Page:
Common gas furnaces pose risk to the public

November 29, 2022

Vancouver, BC (September 15, 2021) – Technical Safety BC, the organization responsible for overseeing the safe installation and operation of technical systems and equipment across British Columbia, conducted a comprehensive investigation into commonly used Carrier Gas furnaces, and found that a design flaw resulted in numerous dangerous carbon monoxide (CO) exposures in recent years. 

Technical Safety BC carried out this investigation following multiple incidents in which eight people were hospitalized across BC due to carbon monoxide exposures caused by failures in a common product line of residential gas burning furnaces.

“Carbon monoxide exposure can be deadly, which is why we recommend owners of Carrier furnaces immediately install a CO detector and contact a licensed contractor to inspect their unit,” said Eric Lalli, Leader, Incident Investigation. “These furnaces have the potential to release elevated levels of CO for some time before being detected, and British Columbians may not be aware of the potential hazard present in their homes.”

Although the manufacturer ceased production of these furnaces in 2011, many furnaces remain in operation throughout the province.

Contractors and homeowners should be aware of carbon monoxide risks—which can include serious illness, severe side effects, or death—and check their homes for Carrier Gas furnaces produced between 1989 and 2011 as they may require updates or repairs. British Columbians who have them installed in their homes should seek the expertise of a licensed gas contractor to look for potential safety hazards.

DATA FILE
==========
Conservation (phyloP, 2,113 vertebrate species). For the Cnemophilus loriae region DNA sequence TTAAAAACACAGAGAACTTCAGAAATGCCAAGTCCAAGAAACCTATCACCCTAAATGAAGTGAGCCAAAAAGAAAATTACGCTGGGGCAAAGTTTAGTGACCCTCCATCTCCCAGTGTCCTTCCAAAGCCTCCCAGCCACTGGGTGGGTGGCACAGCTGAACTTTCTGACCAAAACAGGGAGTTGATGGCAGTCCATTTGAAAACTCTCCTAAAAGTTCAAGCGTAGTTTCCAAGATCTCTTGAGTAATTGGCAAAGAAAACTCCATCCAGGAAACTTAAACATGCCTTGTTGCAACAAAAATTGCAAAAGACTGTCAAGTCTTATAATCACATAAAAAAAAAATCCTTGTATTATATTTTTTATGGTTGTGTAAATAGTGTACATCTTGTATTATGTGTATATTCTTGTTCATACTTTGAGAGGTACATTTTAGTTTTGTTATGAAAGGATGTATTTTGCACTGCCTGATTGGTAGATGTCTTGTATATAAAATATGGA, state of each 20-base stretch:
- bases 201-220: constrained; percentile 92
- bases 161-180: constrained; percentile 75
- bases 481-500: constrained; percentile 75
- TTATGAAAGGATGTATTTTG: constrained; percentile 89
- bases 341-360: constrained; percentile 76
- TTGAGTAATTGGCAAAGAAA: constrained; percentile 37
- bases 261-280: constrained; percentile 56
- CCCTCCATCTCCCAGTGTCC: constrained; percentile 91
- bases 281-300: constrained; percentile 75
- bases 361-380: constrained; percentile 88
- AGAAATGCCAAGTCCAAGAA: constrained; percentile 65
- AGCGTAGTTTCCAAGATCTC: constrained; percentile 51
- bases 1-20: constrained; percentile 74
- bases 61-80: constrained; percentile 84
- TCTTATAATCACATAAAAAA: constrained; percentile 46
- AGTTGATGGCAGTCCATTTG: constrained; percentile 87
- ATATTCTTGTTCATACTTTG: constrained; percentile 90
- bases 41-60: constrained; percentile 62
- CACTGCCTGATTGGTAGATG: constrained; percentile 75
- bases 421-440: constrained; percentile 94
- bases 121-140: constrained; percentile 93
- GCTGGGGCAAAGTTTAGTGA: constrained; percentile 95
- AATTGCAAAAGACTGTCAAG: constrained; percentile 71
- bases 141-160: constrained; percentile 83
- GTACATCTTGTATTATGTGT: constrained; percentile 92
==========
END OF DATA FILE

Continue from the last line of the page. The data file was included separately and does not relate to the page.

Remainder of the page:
Exposure to carbon monoxide can be hazardous to health and potentially life threatening if not detected early.

Technical Safety BC determined that the Carrier Gas furnaces had a common design feature that contributed to the failures, specifically, polypropylene lined secondary heat exchangers.  This component was found to be susceptible to corrosion, which interfered with combustion airflow, which in some cases produced CO. 

Carbon monoxide was detected in occupied living spaces, having escaped the furnaces due to corrosion holes in the heat exchangers or due to corrosion blockage that allowed CO to circulate back into the home in certain venting configurations. It was further determined that built-in automatic safety devices did not reliably detect the conditions produced by the corroded secondary heat exchangers.

About Technical Safety BC
Technical Safety BC (formerly BC Safety Authority) is an independent, self-funded organization that oversees the safe installation and operation of technical systems and equipment. In addition to issuing permits, licences and certificates, it works with industry to reduce safety risks through assessment, education and outreach, enforcement, and research.

Media contact
Technical Safety BC